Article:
If a key factor to increasing mental health is a sense of humor, perhaps we could all use a booster shot of smiling and laughter. A growing number of therapists in the United States have joined the American Association for Applied and Therapeutic Humor acknowledging the power of humor to heal. As the cliche goes, laughter is the best medicine.
And, you do not need to be a Patch Adams, wear a red nose, dress up like a clown, or be a therapist to use humor as a means to make a friend feel better. You do, however, need to know when the moment is right before trying to lighten and brighten a friend’s mood.
First Comes Pain; Then Comes Joy
We are emotional human beings who experience both pain and joy. The state of our wellness includes the ability to create more moments of joy, mirth, and bliss. Patch Adams said, “When the woes of existence beset us we urgently seek comic relief. The more emotion we invest in a subject, the greater its potential for guffaws.”
The lows and highs are valued when we add a little dose of lightness, even when our friend is pouring her heart out. When a friend is feeling depressed, ruckus humor is not a good idea. However, when she shows signs of opening up to a more playful state of mind, humor can be used to facilitate a significant shift in thinking and emotional state.
The Right Moment to Use Humor
First, we need to be present, quiet and witness our friend’s pain. Then comes the shift. “Share with me my sadness…and I will share with you my joy.”
Soon after the tears dry and the body calms, you will notice your friend relaxing and perhaps see more light in her eyes or a gentle curve of smiling lips. That’s when to say something silly or light!
“Did the angels get drunk sipping on your tears?”
“Those tissues earned their worth, eh?”
“Thank you, for sharing your hard journey with me. I’m not the least bit bruised. How are you?”
“Wow! You sure gave that guy a lot of power. I’m glad to see you back driving your own bus.”
Benefits of Humor
- Humor increases creativity, a necessary component to problem solving. It allows us to see our problems in a new light.
- When we experience the absurdity of life, we tend not to take the upsets of our life so personally.
- The truth will set you free and it is often very funny. My mentor, Gwendolyn Jansma, of Heartseek Gatherings used to say, “Life is wondrous and messy.”
- “A sense of humor develops as we mature and learn to laugh not only with others but also at ourselves. Laughter boosts the immune system and helps the body fight off disease, cancer cells as well as viral, bacterial and other infections. Being happy is the best cure of all diseases!”
Three Cautions About Humor
- Humor is only appropriate when it is used in your friend’s best interest, and not to show off your quick wit.
- Safe humor excludes racist, sexist or sarcastic comments. Beware of sarcasm as an expression of your own anger and aggression.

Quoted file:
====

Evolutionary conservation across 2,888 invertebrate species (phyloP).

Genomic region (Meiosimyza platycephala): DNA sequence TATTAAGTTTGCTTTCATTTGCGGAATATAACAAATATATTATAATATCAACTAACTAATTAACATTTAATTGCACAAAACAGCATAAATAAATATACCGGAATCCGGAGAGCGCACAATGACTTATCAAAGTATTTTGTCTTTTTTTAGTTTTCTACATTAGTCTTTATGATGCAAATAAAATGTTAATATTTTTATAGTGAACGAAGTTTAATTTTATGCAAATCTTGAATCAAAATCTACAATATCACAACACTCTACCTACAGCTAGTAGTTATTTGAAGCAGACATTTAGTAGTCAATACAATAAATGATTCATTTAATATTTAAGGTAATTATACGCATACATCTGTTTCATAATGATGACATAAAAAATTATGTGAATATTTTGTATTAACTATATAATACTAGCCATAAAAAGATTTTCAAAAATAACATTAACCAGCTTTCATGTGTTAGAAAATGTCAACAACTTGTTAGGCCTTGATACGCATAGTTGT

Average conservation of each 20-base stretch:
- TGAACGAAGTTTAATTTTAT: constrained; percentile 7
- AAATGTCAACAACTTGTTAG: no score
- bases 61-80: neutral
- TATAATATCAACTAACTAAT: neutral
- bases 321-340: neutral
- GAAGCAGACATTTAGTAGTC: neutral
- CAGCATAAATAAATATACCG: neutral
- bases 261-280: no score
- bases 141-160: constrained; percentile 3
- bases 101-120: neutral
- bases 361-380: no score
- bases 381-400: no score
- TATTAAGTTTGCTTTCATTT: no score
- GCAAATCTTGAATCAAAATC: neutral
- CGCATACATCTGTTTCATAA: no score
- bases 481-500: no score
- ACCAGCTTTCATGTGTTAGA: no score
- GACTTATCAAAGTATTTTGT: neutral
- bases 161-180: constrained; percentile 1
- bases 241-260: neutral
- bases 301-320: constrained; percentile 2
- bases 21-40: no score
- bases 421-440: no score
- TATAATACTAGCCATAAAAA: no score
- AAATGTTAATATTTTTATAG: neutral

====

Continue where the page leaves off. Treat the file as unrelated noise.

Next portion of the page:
- A friend will give you clues. She should never feel slighted or be the brunt of a tactless comment for the sake of humor.
Five Ways to Comfort with Humor
- Increase your light-heartedness. We could all benefit from many of the aforementioned outcomes in sharing our own lived experience and silliness. Silliness in this context means “to be blessed.” Spending time with children and animals can brighten anyone’s world. Playing every day is important for us all.
- Gently smile as the tears come. Often a friend will cry until she laughs or laugh until she cries. Be supportive, but realize that joining in with the tears is not necessarily helpful. When the smiling and laughter comes, be sure to join in for a wonderful moment of connection.
- Disclose your own faux pas and moments of despair. They can be humorous and normalizing for a troubled heart.
- Commiserate with your friend. You can tell your own funny story that connects to your friend’s problem or others that you have heard. Here is a silly story to invoke laughter at a mother’s classic and overprotective angst: “A mother was pushing her grown son in a wheelchair when she saw a friend in a shopping mall. The friend said, “Hello, Mary. I didn’t know your son couldn’t walk.” Mary answered, ‘He can walk, but isn’t it wonderful that he doesn’t have to?’”
- Be supportive, empathetic and loving to a troubled friend, while at the same time encouraging her own good mental health and independence.
Comedy, humor and friendship have to do with the tragedies, absurdities, sufferings, truths, contradictions, and conflicts in life. Feelings are acknowledged and then calmed. A shift in perspective can happen in those effectively timed moments of listening, smiling, and joining in to laugh together at life’s absurdities. Yes, laughter is the best medicine! It can be a powerful healer if it is in the service of a friend.
As the cliche goes, humor is the best medicine! How have you successfully used humor to help a loved one or friend feel better?
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Patricia Morgan MA CCC
Helping her readers, clients, and audiences lighten their load, brighten their outlook, and strengthen their resilience.
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